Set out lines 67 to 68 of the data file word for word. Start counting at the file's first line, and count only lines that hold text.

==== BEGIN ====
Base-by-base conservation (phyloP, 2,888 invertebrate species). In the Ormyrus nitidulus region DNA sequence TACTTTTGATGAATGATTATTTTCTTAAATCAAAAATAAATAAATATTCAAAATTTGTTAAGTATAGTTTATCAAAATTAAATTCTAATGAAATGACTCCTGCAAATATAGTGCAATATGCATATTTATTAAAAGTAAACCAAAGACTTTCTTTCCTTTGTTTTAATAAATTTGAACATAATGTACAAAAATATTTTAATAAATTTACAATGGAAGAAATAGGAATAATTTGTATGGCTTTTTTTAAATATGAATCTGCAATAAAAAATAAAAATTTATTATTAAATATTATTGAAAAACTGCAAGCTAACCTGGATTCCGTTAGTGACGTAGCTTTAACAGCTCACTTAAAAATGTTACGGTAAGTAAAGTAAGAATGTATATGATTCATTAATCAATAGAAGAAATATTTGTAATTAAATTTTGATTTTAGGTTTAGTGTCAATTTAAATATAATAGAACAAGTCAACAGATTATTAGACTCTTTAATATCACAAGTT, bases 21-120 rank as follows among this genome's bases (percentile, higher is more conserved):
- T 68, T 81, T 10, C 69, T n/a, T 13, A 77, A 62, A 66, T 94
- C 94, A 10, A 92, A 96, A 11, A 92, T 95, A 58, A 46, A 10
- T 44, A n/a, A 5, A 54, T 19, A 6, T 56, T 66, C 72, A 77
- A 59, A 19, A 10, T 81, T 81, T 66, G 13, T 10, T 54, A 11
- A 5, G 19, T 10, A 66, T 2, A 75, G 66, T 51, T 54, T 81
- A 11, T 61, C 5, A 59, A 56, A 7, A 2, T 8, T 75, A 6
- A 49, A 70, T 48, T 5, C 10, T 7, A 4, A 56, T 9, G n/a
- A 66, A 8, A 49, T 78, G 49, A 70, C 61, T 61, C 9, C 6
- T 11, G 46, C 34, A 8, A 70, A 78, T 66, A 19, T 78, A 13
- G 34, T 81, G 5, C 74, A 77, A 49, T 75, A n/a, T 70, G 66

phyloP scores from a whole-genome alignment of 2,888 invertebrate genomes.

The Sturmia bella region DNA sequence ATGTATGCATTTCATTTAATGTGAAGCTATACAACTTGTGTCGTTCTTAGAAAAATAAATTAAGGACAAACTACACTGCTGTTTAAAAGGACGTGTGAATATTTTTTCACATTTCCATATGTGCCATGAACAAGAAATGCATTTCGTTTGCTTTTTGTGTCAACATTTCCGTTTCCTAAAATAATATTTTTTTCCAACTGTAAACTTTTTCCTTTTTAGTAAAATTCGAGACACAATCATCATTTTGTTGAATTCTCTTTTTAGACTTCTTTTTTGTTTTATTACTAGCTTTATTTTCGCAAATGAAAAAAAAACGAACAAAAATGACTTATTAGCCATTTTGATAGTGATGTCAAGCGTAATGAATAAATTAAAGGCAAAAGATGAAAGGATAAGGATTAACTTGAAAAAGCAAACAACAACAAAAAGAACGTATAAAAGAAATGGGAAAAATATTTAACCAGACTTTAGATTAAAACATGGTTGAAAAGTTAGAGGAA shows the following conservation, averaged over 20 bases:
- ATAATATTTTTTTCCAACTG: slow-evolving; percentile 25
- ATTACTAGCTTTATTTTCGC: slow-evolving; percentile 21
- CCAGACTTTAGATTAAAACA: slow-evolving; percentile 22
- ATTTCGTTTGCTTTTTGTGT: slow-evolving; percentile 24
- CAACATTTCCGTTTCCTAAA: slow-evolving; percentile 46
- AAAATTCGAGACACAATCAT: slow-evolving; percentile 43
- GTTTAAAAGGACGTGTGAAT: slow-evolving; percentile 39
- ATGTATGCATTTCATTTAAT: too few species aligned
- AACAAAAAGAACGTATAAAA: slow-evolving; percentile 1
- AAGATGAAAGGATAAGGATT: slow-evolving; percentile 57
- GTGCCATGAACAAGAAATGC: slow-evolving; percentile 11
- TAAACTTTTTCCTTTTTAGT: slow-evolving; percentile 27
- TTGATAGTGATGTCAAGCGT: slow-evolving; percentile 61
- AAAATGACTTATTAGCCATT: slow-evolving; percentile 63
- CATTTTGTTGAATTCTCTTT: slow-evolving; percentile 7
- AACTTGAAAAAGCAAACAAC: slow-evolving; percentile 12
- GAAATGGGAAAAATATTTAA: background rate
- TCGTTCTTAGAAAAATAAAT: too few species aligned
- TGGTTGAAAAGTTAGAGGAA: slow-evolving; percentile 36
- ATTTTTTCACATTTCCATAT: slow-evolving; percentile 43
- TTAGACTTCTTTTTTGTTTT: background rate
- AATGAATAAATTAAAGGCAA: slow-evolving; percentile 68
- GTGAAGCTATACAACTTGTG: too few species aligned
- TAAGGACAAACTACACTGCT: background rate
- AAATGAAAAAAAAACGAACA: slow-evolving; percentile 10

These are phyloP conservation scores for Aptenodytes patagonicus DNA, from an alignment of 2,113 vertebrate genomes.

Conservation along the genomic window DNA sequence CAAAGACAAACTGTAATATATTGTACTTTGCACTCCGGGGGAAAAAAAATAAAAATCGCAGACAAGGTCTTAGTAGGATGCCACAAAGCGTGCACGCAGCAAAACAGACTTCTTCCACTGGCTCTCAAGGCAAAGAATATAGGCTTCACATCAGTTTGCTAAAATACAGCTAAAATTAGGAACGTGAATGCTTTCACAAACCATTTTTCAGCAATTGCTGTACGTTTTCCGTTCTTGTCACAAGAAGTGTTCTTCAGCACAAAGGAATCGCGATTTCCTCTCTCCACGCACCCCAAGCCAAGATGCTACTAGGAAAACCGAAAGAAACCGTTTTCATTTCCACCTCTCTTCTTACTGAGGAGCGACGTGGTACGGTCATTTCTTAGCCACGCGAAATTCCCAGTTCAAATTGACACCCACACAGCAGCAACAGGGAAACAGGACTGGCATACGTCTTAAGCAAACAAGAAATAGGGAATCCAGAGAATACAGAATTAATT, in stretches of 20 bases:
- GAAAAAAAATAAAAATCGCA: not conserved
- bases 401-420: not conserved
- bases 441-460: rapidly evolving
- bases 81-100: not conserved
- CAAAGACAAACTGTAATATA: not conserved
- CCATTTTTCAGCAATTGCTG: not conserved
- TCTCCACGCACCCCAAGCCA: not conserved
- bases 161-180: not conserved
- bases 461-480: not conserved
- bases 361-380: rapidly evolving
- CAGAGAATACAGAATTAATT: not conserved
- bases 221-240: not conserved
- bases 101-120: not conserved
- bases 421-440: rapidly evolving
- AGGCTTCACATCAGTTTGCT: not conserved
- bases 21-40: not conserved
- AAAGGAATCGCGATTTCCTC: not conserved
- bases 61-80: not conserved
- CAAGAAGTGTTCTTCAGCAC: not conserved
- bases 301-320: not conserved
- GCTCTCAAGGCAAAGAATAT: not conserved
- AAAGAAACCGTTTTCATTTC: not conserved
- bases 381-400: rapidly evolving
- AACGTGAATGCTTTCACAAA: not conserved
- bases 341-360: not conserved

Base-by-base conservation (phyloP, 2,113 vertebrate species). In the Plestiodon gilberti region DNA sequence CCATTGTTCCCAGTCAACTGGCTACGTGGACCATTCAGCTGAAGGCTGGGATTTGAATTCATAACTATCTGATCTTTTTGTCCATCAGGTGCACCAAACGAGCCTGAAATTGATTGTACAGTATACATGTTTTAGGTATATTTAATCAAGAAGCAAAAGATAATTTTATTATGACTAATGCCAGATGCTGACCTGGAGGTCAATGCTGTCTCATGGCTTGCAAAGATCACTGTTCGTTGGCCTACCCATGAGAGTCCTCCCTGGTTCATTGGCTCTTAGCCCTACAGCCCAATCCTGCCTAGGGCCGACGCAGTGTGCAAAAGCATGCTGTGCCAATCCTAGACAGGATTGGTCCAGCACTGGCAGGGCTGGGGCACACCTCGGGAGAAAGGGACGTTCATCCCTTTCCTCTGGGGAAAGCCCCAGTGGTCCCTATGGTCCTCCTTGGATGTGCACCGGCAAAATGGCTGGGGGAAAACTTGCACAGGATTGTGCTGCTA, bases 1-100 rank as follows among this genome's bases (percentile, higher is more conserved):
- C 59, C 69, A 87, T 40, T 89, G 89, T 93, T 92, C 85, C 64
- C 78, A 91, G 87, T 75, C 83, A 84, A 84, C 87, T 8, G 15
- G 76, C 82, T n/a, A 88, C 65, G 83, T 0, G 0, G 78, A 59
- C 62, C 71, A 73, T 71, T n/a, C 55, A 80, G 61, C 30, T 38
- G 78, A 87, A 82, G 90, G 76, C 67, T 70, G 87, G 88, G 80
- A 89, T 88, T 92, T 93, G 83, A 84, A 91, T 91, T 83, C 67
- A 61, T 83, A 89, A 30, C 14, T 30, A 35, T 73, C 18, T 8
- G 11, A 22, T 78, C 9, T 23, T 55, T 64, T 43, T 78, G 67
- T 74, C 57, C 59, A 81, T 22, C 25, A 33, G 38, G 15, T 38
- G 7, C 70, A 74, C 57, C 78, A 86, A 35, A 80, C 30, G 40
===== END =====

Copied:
- C 59, C 69, A 87, T 40, T 89, G 89, T 93, T 92, C 85, C 64
- C 78, A 91, G 87, T 75, C 83, A 84, A 84, C 87, T 8, G 15